Hugh delivered an earlier version of this paper at the Rod Serling Conference at Ithaca College. MLA Spencer, Hugh. APA Spencer, H. Social justice from the Twilight Zone: Rod Serling as human rights activist. Dialogue is indexed by Google Scholar. Call for Submissions Visit our Call for Papers page for details. In Christ, people may truly work together as God intended when he made Eve and Adam as co-workers. A crucial aspect of relationship modeled by God himself is delegation of authority.

God delegated the naming of the animals to Adam, and the transfer of authority was genuine. The foundation of this kind of development has been in Genesis all along, though Christians have not always noticed it. In turn, working relationships make it possible to create the vast, complex array of goods and services beyond the capacity of any individual to produce.

And without the intimate relationship between a man and a woman, there are no future people to do the work God gives. Our work and our community are thoroughly intertwined gifts from God. Together they provide the means for us to be fruitful and multiply in every sense of the words.

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God could have created everything imaginable and filled the earth himself. It is remarkable that God trusts us to carry out this amazing task of building on the good earth he has given us. Through our work God brings forth food and drink, products and services, knowledge and beauty, organizations and communities, growth and health, and praise and glory to himself. A word about beauty is in order. This is not surprising, since people, being in the image of God, are inherently beautiful. Christian communities do well at appreciating the beauty of music with words about Jesus. Perhaps we could do better at valuing all kinds of true beauty.

A good question to ask ourselves is whether we are working more productively and beautifully. History is full of examples of people whose Christian faith resulted in amazing accomplishments. If our work feels fruitless next to theirs, the answer lies not in self-judgment, but in hope, prayer, and growth in the company of the people of God. No matter what barriers we face—from within or without—by the power of God we can do more good than we could ever imagine.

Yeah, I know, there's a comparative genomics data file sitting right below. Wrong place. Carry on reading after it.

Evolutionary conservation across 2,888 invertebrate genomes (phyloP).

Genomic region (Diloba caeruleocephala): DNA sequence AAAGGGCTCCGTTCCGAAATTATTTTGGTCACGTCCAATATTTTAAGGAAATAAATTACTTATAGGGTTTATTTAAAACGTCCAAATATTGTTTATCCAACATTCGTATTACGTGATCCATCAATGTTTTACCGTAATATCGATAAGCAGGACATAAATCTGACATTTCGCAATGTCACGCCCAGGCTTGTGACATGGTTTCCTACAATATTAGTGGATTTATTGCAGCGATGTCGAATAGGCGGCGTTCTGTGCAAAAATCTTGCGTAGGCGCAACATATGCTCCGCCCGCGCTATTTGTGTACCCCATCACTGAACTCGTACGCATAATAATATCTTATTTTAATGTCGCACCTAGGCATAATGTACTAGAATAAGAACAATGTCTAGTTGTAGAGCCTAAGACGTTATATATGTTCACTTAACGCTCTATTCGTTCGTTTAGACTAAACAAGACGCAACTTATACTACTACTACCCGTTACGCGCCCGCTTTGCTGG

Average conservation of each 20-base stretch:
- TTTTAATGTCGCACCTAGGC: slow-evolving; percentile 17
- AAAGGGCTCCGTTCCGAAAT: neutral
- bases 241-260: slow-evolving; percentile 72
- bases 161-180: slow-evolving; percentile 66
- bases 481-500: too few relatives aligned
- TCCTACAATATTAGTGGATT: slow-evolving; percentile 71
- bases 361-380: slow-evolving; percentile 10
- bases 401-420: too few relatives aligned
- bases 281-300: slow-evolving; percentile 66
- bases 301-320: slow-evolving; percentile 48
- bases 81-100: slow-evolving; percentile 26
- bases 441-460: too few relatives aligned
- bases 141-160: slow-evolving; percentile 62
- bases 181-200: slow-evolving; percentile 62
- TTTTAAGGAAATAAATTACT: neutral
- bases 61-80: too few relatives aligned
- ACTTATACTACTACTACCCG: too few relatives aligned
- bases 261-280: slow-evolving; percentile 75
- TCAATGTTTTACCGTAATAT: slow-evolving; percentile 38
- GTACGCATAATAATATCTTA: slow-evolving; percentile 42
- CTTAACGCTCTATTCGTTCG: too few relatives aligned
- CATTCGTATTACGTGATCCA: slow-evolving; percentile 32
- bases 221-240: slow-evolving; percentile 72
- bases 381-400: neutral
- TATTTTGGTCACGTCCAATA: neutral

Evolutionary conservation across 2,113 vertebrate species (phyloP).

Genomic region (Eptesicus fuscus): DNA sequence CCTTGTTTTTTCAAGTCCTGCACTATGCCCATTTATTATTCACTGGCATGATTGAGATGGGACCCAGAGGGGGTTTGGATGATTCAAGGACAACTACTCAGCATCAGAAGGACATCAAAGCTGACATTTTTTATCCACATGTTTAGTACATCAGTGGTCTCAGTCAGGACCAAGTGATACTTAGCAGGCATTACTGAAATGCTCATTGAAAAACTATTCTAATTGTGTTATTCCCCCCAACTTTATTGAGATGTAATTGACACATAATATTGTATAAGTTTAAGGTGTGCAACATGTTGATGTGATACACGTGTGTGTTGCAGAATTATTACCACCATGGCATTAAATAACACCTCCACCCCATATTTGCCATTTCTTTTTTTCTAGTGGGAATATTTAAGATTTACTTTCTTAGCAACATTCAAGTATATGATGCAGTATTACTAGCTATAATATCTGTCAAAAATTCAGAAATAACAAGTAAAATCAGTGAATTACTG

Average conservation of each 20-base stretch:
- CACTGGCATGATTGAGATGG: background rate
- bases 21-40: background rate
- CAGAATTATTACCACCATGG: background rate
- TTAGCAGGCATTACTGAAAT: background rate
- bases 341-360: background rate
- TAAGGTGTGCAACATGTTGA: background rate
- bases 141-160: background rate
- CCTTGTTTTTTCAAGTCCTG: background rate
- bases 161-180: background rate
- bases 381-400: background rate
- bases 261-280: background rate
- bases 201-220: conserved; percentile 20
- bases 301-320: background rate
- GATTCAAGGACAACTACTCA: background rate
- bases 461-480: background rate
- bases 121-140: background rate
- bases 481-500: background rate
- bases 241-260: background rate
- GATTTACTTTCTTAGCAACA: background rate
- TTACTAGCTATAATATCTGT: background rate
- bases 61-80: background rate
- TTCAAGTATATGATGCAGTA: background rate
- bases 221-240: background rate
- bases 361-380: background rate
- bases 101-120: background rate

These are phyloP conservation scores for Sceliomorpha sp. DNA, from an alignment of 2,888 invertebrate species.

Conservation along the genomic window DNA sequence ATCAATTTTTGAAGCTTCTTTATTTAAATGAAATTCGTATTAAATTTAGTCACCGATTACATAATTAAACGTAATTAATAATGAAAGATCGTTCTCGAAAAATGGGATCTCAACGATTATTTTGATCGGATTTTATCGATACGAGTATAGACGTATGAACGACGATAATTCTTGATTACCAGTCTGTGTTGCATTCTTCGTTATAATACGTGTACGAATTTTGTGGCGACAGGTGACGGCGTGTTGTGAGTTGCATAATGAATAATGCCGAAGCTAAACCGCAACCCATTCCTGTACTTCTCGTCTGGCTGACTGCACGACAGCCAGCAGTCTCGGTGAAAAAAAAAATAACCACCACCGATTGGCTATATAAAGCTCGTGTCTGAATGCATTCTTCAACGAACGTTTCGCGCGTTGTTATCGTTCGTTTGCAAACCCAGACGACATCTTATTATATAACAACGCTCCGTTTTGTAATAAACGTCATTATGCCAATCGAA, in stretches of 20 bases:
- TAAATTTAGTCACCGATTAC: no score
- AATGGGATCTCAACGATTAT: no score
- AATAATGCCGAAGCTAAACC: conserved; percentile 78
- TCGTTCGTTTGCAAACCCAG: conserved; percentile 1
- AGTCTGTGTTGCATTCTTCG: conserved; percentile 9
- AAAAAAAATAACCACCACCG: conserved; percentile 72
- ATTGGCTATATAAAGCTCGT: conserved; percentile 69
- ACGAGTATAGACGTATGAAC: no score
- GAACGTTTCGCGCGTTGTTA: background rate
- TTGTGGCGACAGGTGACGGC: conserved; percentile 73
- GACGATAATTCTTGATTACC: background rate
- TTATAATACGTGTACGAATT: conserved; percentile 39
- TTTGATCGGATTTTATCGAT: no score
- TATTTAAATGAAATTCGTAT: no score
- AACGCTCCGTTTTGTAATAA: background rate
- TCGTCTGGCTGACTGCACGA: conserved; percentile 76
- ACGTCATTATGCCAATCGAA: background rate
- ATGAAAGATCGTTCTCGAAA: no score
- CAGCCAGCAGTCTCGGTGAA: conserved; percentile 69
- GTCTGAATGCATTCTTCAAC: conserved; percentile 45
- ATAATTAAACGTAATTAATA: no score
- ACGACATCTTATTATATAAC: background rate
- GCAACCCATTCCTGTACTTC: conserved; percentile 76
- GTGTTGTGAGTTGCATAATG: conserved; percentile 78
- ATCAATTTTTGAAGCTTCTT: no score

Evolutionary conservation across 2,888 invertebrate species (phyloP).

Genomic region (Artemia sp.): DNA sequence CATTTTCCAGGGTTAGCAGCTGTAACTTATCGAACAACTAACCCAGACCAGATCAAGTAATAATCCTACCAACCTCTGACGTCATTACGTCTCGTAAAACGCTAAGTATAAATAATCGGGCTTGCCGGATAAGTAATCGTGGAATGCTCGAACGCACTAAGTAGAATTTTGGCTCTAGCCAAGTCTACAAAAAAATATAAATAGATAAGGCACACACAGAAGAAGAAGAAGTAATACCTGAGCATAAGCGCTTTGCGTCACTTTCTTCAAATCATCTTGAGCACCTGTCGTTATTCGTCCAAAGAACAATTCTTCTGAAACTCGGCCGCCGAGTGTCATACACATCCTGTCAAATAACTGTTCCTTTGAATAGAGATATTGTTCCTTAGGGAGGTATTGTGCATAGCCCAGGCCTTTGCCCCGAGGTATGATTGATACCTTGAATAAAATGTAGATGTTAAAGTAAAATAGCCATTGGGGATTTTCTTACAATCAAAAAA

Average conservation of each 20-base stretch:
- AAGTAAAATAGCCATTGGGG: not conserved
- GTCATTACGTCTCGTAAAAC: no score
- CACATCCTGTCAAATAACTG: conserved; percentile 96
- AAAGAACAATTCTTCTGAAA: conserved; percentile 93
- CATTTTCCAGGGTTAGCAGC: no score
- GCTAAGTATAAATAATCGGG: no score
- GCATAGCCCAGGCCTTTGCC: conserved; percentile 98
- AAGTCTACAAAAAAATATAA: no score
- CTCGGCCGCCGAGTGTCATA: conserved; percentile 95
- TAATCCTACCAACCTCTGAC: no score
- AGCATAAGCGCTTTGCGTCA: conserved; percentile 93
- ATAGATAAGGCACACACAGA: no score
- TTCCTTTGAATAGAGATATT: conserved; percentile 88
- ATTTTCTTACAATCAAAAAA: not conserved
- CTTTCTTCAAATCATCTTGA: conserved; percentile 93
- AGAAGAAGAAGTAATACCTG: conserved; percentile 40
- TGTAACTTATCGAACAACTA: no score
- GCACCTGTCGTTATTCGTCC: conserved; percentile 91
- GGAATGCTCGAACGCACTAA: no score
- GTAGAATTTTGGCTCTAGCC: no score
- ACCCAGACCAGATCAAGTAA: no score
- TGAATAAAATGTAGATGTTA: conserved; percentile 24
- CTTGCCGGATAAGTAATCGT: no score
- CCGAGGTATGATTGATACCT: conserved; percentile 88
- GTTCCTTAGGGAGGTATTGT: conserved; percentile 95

Both are creative enterprises that give specific activities to people created in the image of the Creator. By growing things and developing culture, we are indeed fruitful.

We bring forth the resources needed to support a growing population and to increase the productivity of creation. We develop the means to fill, yet not overfill, the earth. We need not imagine that gardening and naming animals are the only tasks suitable for human beings. Work is forever rooted in God's design for human life.

It is an avenue to contribute to the common good and as a means of providing for ourselves, our families, and those we can bless with our generosity. An important though sometimes overlooked aspect of God at work in creation is the vast imagination that could create everything from exotic sea life to elephants and rhinoceroses. While theologians have created varying lists of those characteristics of God that have been given to us that bear the divine image, imagination is surely a gift from God we see at work all around us in our workspaces as well as in our homes.

Much of the work we do uses our imagination in some way. We tighten bolts on an assembly line truck and we imagine that truck out on the open road.

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We open a document on our laptop and imagine the story we're about to write. Mozart imagined a sonata and Beethoven imagined a symphony. Picasso imagined Guernica before picking up his brushes to work on that painting.

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Tesla and Edison imagined harnessing electricity, and today we have light in the darkness and myriad appliances, electronics, and equipment. Most of the jobs people hold exist because someone could imagine a job-creating product or process in the workplace. Yet imagination takes work to realize, and after imagination comes the work of bringing the product into being. Actually, in practice the imagination and the realization often occur in intertwined processes.

While it is being done, it changes as one's thoughts change. And when it's finished, it goes on changing, according to the state of mind of whoever is looking at it. Laird Harris, Gleason L. Archer, Jr. Waltke, eds.